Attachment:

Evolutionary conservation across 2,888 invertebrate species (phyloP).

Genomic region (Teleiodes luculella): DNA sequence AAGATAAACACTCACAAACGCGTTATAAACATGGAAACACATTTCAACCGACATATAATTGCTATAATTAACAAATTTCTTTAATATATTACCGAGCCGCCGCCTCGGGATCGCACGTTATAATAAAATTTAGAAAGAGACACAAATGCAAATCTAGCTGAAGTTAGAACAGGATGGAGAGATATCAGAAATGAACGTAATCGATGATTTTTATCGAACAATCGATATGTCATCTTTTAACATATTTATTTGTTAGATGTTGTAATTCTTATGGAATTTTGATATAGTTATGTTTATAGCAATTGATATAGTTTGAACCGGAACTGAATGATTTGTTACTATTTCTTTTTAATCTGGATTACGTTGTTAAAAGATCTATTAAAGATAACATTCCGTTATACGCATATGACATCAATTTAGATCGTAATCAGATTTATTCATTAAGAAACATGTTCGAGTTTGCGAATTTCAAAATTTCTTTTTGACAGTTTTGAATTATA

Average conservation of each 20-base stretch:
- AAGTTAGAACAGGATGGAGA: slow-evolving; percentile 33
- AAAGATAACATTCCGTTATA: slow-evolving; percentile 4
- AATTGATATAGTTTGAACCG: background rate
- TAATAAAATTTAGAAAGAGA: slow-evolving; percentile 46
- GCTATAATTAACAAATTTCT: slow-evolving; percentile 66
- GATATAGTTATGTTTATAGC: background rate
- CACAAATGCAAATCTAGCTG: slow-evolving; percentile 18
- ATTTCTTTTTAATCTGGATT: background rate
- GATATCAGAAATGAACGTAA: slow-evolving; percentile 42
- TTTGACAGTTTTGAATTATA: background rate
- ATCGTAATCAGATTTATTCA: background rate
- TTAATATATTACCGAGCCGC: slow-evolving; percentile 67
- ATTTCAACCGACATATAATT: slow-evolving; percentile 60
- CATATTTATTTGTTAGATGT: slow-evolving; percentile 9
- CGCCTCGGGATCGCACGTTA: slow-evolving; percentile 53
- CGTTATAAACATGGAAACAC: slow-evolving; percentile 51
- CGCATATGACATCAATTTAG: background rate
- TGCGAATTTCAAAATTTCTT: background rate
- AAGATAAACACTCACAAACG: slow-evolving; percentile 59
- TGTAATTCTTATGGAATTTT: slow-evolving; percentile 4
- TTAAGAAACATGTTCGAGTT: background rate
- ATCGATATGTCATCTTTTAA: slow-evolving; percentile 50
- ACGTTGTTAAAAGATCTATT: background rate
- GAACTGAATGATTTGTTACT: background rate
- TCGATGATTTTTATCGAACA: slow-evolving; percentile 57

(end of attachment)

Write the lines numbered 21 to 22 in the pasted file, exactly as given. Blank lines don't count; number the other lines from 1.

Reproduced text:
- TGCGAATTTCAAAATTTCTT: background rate
- AAGATAAACACTCACAAACG: slow-evolving; percentile 59